The Artist is an excellent illustration of how changing times and changing customer demand can leave behind those who refuse to change with them. In the business world, retailers and service providers are subject to the evolution of public tastes and desires. Those companies that don't see / don't understand the way public tastes are changing, and those that simply refuse to evolve themselves to respond to these changes are at risk of losing business or being left behind.
A number of franchise systems illustrate this point, none better than McDonald's. McDonald's operates a system that has continually evolved to respond to changing customer tastes and attitudes. For example, in the 1980s McDonald's realized that there was significant consumer demand in the market for a fast-food breakfast product. Responding to this demand, McDonald's became the first major chain to introduce breakfast (it was an instant hit, and today accounts for a significant part of the chain's revenue). Other fast food chains realized the significant demand in the market and added their own breakfast products to compete.
Another example of how McDonald's has changed with the times: the McCafe. It wasn't long ago that the McCafe didn't exist. McDonald's realized that customers' coffee drinking habits were evolving; the emergence and dominance of Starbucks represented a shift from traditional coffee products to gourmet. McDonald's saw that customers were making a choice during their morning commute: either stop at Starbucks and get a gourmet coffee (and a breakfast pastry), or go to McDonald's and get average coffee and a classic McDonald's breakfast sandwich. Realizing that it was losing business to Starbuck's, McDonald's introduced the McCafe to respond to customer demand for higher-end, gourmet coffee drinks and was able to regain / retain a share of the breakfast market.
As technology continues to improve, opportunities for system evolution are constantly presented. Some franchise chains have embraced technological change by incorporating new devices into their operations. A number of systems have integrated the iPad into their businesses in a variety of ways — like modernizing menus and ordering systems, and helping staff better manage inventory. Other businesses have created apps that help their customers place orders and track the status of those orders through their smartphones. Saavy businesses appreciate the importance of social media like Twitter and Facebook as a way to interact with customers and build brand loyalty. Indeed, those companies that don't have a Facebook account or a Twitter feed can suffer, particularly among those customers who might perceive them as out-of-touch.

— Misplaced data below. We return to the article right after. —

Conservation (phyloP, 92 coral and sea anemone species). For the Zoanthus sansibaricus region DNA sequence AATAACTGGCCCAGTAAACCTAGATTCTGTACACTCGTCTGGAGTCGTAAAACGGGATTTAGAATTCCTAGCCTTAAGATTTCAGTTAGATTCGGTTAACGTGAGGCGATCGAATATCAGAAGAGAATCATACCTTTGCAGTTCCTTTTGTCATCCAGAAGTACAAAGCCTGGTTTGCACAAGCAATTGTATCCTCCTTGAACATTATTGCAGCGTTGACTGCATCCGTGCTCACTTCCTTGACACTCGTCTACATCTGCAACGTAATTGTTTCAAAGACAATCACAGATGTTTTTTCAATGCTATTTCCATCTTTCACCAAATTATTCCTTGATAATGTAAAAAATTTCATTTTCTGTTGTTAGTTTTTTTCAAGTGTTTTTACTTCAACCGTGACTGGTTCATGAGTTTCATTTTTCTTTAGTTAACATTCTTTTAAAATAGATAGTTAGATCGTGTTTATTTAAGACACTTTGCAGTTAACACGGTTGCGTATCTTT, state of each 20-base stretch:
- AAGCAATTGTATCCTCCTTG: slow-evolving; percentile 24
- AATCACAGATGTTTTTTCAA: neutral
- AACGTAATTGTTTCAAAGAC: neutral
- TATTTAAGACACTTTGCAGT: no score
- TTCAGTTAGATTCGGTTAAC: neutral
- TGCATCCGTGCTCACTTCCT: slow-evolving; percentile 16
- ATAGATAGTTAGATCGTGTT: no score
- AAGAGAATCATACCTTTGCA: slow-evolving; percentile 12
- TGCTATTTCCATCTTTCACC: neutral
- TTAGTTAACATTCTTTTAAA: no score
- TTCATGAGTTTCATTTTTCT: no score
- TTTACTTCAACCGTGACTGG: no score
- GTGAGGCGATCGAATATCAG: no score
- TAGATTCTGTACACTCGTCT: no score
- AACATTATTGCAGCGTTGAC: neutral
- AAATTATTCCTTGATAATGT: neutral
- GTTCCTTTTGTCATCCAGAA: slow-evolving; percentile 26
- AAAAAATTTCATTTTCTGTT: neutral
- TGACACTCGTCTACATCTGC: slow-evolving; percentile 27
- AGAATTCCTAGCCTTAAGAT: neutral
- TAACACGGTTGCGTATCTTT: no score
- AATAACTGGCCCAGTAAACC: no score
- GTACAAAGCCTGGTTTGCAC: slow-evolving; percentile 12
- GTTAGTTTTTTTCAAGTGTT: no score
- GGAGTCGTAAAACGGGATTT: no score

Because it's important for businesses to be able to evolve over time, it's equally important for franchisors to ensure that they have the right tools to require franchisees to change with them. The best tool for the job is a well-written franchise agreement that contemplates the likelihood that the system will evolve and change over time, and requires the franchisee to adopt and incorporate any such changes into the franchisee's business within a reasonable period of time. From a franchisee's perspective, it's important that the franchisor recognize the need for system evolution to respond to customer need. A prospective franchisee should satisfy her or himself that the franchisor's leadership understands the importance of system change, and is well-equipped to recognize and adapt to changing tastes.
Although set in the film industry, the lessons of The Artist apply equally to all types of businesses. Like George Valentin in The Artist, the business that fails to recognize and respond to changing customer demands risks obsolecence.